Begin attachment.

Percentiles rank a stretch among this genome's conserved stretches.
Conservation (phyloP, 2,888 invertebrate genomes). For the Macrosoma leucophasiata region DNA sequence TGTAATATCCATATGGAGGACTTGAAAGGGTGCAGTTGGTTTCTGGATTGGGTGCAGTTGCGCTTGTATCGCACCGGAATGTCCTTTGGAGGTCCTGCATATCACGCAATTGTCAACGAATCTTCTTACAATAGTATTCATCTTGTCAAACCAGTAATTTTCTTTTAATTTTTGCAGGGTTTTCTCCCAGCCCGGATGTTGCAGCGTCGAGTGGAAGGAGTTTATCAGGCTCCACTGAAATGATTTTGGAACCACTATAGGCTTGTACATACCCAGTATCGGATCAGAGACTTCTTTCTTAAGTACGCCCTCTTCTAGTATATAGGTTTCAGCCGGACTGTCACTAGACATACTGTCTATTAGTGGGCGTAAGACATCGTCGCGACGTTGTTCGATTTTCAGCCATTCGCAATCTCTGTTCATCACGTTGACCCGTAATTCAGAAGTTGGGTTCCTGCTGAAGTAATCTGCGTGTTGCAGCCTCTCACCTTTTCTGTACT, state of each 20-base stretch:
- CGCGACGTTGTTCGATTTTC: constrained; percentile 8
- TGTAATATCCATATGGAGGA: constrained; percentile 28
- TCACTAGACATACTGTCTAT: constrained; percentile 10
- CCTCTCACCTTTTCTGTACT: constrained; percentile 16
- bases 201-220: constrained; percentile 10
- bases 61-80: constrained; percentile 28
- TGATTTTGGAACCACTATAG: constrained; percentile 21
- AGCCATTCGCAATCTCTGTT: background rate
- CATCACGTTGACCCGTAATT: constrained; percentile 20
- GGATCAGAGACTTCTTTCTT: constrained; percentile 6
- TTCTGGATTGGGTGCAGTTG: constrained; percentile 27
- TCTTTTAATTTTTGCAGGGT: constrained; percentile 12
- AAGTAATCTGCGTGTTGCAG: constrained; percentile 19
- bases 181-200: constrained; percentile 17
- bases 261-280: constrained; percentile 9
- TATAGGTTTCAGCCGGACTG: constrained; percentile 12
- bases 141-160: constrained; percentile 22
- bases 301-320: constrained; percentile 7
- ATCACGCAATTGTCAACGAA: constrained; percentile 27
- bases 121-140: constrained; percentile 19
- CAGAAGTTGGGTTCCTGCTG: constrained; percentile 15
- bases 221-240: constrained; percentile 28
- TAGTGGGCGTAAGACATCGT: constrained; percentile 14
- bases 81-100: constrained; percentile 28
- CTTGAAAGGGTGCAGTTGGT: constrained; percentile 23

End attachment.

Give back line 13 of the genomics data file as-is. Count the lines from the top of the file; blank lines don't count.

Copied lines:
- TTCTGGATTGGGTGCAGTTG: constrained; percentile 27